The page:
Major media outlets admit their mistakes in the Baneheia case
“We have failed,” wrote VG. “The courts are the last institution still held sacred by the press,” commented TV2. Many admissions and regrets were expressed when the report on the media coverage of the Baneheia case was presented at the Norwegian Press House on Tuesday.
“I would go as far as to say that we failed. However, we are in a better place today because we have recognised our mistakes and learned from them.
These are the words of Gard Steiro, editor-in-chief of VG, on Tuesday, when the Norwegian Press Association and the Fritt Ord Foundation presented a comprehensive report:/nb/aktuelt/mediene-og-baneheia-saken on two decades of media coverage of the Baneheia case.
The report consists of three main chapters:
- A quantitative content analysis of 3 000 stories across eight media outlets
- A survey of relevant media on coverage, use of sources and editorial assessments
- A researcher analysis of the media coverage.
Have learned from our mistakes
VG has made a documentary about its mistakes, which it uses for in-house training purposes, and it has developed its own VG poster about the ethics of reporting on criminal cases. Editor-in-chief Eivind Ljøstad of Fædrelandsvennen admitted that the newspaper should have set up an investigative group on the Baneheia case, and news editor Karianne Solbrække of TV 2 admitted that “we just didn’t see it”.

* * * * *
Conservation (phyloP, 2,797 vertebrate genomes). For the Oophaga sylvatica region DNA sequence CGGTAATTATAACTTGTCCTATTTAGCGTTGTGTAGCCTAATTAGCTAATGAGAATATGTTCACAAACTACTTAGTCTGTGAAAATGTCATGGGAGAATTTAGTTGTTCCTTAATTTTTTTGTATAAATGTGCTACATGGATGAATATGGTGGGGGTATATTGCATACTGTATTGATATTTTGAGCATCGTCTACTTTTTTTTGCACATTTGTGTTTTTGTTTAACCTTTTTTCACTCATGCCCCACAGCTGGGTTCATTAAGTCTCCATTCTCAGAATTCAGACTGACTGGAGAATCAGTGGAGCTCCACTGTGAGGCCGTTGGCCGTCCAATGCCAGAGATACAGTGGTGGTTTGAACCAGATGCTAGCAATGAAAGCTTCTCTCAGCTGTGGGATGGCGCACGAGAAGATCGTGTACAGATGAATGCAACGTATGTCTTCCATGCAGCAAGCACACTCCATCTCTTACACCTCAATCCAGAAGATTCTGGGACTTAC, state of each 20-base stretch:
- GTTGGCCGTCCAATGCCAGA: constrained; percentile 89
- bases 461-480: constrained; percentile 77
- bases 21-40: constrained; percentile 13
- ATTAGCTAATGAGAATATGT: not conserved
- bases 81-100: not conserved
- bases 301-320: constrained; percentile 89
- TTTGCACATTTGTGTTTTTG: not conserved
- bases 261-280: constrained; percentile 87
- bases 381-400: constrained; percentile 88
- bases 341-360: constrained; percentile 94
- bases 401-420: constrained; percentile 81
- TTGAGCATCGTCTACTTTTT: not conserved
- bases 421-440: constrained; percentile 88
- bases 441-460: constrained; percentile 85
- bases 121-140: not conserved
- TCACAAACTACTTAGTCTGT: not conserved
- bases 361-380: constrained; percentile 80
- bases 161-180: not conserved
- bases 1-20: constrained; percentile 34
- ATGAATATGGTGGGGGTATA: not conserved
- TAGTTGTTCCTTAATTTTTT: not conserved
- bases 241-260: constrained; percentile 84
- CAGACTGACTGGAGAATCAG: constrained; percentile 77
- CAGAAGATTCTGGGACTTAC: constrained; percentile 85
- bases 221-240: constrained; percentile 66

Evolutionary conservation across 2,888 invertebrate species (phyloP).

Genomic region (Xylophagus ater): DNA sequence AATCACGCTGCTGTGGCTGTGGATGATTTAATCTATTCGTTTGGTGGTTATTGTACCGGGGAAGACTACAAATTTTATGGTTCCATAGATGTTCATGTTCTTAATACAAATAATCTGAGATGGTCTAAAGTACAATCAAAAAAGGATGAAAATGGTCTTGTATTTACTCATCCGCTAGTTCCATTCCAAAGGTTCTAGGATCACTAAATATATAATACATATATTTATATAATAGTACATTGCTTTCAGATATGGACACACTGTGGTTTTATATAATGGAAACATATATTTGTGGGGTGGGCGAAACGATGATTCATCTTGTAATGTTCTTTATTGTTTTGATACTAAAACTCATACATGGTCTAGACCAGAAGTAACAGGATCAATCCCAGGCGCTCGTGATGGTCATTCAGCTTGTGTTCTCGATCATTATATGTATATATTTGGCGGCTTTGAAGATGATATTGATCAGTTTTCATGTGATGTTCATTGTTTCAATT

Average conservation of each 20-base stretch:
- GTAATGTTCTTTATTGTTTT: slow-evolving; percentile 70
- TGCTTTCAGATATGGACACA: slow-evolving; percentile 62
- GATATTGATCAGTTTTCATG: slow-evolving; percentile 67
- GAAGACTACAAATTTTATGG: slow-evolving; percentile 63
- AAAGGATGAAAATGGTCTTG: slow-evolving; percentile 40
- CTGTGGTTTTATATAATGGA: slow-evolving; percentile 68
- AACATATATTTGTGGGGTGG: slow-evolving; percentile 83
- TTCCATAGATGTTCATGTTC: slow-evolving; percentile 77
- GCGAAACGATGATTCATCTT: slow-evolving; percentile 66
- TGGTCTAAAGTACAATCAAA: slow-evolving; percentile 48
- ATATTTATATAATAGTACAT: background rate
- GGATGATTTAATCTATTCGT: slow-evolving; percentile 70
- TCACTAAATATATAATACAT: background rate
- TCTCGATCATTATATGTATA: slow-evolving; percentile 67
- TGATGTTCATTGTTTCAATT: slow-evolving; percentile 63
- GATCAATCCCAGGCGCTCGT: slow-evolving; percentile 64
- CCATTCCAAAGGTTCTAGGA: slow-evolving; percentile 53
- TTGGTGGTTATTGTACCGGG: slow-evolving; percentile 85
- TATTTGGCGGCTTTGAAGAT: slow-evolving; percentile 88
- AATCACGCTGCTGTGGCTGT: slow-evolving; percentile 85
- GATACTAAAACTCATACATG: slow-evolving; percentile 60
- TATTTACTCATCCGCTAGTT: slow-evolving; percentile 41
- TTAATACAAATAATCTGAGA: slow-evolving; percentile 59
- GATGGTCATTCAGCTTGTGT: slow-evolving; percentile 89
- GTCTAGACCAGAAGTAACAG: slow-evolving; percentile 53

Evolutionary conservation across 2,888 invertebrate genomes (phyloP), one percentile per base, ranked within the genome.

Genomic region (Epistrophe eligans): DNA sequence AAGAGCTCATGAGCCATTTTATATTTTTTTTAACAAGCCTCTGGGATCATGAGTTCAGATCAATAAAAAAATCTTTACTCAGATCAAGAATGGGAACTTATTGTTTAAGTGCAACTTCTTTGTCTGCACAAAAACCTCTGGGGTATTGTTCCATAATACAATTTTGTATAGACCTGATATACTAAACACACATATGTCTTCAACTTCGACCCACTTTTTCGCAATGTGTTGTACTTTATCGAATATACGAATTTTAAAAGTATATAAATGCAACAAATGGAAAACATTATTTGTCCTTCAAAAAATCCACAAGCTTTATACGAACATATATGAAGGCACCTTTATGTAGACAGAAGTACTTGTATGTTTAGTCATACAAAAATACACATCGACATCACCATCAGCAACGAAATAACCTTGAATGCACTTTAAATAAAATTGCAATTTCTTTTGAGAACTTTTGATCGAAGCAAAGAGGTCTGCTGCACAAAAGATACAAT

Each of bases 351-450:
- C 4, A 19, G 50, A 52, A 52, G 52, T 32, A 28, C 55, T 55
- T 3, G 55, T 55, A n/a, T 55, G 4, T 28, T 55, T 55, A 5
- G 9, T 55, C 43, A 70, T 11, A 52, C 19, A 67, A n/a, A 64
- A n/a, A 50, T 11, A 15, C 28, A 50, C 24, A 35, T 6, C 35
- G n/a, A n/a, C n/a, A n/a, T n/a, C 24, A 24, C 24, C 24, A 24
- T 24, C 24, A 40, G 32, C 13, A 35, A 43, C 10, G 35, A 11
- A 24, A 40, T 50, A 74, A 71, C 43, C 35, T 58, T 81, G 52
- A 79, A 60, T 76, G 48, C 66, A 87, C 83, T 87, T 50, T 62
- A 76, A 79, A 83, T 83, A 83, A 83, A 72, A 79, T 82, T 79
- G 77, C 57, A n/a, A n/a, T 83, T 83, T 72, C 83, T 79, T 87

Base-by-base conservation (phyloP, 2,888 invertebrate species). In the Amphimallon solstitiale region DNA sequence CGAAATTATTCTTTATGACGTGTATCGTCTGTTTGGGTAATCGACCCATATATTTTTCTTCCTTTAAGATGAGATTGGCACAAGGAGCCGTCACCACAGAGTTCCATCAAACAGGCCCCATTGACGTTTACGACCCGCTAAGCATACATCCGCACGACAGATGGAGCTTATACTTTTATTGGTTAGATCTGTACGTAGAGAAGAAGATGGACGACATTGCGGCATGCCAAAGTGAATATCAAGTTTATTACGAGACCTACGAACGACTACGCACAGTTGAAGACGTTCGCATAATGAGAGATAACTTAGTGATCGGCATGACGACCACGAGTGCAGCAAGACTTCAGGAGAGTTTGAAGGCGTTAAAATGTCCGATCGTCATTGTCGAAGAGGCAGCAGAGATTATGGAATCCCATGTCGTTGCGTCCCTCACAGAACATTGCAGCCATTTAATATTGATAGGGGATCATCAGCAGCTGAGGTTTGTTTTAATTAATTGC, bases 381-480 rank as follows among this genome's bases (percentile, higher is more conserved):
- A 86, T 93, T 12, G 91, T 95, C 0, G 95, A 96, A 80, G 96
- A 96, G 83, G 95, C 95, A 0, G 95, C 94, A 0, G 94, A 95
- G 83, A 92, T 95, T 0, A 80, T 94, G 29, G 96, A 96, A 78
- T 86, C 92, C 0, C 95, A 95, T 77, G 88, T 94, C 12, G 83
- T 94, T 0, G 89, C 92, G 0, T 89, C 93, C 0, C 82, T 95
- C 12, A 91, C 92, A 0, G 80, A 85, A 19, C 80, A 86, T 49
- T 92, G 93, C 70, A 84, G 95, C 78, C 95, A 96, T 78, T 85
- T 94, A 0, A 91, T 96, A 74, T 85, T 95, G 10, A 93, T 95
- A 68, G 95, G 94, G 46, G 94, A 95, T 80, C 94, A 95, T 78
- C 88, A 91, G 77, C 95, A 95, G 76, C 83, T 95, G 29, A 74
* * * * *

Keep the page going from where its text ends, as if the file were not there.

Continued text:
“We were sure we were doing the right thing," said Solbrække at the seminar on the report.
The editors made it known that self-critical scrutiny would provide a basis for moving forward, and that the report on the coverage of Baneheia would be one of many ways to learn from the case.
Bjørn Olav Jahr’s book was a turning point
Hanna Elvira Osnes Dal, senior media analyst at Retriever, presented the content analysis of the three distinct phases of the Baneheia coverage. In the first phase, the police were the main source, and the coverage was massive.
“The image of Kristiansen as guilty was fuelled by press characterisations of him as ‘pleasant and aggressive’, ‘the terror of the neighbourhood’ and ‘perceived as threatening’,” according to Osnes Dal.
In phase two, Kristiansen’s defence counsel was the main source and media coverage was scant. Phase three began when author and journalist Bjørn Olav Jahr published the book ‘Two stories – one truth’ in 2017. However, few media outlets took a critical look at the case until 2021. Bjørn Olav Jahr commented at the seminar that the report was solid work and a good starting point for further discussion.
Facts must trump emotions – and tunnel vision
Arne Jensen of the Association of Norwegian Editors has led the work of identifying lessons learned.
“The police’s strategies dominated the coverage from the start, and the ‘truth’ that Viggo Kristiansen was guilty was established early on. This contributed to the failure to investigate key evidence. Consideration for relatives weighed heavily," said Jensen. “But as Bjørn Olav Jahr said in his speech when he received the Fritt Ord award,:/nb/aktuelt/fakta-ma-alltid-trumfe-folelser, ‘facts must always trump emotions’.”
The report lists eight lessons learned:
1: Be wary of bias and tunnel vision. Avoid confirmation traps.
2: A binding judgment is not necessarily correct.
3: Be particularly vigilant in cases a) involving very serious crimes, b) where the accused/defendant claims innocence, and c) where the evidence is not crystal clear.